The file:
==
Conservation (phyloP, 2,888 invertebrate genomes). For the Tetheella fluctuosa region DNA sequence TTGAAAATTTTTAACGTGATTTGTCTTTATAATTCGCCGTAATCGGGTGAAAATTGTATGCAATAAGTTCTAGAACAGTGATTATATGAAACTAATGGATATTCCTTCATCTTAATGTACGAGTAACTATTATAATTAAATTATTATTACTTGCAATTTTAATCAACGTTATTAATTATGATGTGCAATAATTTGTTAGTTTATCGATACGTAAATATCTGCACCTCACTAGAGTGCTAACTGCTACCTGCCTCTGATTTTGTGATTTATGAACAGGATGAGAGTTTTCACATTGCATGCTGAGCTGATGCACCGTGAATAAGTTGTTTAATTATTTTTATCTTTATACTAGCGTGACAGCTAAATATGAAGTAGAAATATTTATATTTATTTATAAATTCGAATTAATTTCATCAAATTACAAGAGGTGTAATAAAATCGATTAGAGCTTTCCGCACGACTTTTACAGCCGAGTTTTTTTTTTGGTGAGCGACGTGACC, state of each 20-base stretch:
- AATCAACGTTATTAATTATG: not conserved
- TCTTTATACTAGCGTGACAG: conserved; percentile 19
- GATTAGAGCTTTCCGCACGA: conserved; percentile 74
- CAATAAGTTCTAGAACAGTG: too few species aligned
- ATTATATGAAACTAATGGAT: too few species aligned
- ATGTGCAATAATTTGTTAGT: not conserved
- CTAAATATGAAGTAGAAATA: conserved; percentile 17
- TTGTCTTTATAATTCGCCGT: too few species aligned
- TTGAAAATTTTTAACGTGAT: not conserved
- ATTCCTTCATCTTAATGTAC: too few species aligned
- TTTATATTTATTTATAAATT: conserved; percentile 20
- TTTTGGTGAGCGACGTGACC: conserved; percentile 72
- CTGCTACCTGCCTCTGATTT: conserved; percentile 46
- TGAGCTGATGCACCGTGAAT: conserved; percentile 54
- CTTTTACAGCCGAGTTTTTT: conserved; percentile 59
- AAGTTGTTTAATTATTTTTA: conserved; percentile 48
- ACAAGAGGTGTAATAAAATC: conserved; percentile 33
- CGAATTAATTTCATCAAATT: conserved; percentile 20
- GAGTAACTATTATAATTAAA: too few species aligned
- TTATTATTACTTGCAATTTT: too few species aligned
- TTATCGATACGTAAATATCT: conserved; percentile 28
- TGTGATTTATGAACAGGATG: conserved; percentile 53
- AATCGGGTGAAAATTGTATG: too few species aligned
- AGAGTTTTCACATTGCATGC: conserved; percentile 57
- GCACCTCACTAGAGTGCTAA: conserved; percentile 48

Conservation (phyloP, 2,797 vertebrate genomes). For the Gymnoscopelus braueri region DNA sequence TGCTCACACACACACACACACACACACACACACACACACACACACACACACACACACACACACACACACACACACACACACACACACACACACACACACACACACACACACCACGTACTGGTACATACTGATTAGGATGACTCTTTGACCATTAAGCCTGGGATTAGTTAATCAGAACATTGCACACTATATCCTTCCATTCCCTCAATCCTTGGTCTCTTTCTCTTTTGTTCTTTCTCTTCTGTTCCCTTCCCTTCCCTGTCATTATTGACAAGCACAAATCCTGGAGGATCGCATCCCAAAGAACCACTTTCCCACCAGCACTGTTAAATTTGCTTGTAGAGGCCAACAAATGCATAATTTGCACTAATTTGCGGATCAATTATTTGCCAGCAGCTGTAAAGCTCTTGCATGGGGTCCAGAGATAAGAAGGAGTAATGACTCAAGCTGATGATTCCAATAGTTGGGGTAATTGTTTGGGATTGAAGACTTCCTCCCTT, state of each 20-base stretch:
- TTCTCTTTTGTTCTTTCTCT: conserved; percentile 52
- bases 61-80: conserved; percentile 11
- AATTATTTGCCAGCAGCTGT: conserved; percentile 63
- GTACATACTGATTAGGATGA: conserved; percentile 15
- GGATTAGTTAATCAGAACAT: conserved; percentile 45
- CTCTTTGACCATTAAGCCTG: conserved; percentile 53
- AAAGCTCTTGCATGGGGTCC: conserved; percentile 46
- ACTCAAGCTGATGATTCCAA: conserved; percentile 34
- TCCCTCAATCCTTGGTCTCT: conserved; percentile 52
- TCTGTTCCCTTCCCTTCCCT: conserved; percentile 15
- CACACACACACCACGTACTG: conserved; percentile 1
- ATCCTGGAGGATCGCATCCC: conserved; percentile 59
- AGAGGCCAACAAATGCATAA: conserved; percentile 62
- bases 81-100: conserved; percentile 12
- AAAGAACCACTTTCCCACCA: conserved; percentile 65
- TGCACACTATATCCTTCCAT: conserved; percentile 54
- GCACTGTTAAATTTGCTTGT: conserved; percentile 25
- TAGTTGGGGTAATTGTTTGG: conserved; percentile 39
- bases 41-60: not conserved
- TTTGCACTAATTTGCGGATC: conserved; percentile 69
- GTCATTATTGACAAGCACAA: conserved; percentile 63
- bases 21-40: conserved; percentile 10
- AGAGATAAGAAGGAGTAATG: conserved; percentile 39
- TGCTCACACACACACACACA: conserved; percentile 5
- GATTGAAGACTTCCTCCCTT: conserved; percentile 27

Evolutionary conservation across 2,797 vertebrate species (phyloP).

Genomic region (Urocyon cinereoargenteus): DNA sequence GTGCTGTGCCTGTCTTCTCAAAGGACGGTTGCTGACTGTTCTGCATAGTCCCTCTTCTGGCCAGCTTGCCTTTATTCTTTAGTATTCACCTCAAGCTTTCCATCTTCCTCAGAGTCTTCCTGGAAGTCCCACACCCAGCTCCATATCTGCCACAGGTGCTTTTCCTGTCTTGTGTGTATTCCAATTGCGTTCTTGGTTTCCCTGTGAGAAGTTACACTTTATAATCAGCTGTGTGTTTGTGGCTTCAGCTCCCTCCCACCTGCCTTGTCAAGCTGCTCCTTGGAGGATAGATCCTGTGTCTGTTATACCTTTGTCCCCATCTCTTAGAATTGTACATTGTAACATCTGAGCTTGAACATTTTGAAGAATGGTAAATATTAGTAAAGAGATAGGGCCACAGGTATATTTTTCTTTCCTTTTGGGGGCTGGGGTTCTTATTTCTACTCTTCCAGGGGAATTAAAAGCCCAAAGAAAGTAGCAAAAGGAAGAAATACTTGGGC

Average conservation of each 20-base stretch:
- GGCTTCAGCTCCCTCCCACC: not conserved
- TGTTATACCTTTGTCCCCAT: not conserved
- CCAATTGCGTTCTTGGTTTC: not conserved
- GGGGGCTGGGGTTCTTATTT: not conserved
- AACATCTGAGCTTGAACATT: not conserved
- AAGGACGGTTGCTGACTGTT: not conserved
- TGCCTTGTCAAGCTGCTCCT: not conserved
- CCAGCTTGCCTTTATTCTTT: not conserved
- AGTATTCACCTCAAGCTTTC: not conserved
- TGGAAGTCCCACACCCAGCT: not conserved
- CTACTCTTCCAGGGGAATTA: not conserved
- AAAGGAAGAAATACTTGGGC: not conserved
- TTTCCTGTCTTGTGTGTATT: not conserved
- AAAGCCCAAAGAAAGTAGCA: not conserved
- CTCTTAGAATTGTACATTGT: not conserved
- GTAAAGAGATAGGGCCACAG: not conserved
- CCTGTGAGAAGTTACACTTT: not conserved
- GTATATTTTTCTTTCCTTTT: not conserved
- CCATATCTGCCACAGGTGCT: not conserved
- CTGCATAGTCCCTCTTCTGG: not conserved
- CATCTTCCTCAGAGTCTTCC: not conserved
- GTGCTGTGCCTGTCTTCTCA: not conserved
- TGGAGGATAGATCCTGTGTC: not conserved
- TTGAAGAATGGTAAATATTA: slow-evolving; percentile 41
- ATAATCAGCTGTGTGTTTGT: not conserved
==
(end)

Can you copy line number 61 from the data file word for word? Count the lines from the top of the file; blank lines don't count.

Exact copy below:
- AAGGACGGTTGCTGACTGTT: not conserved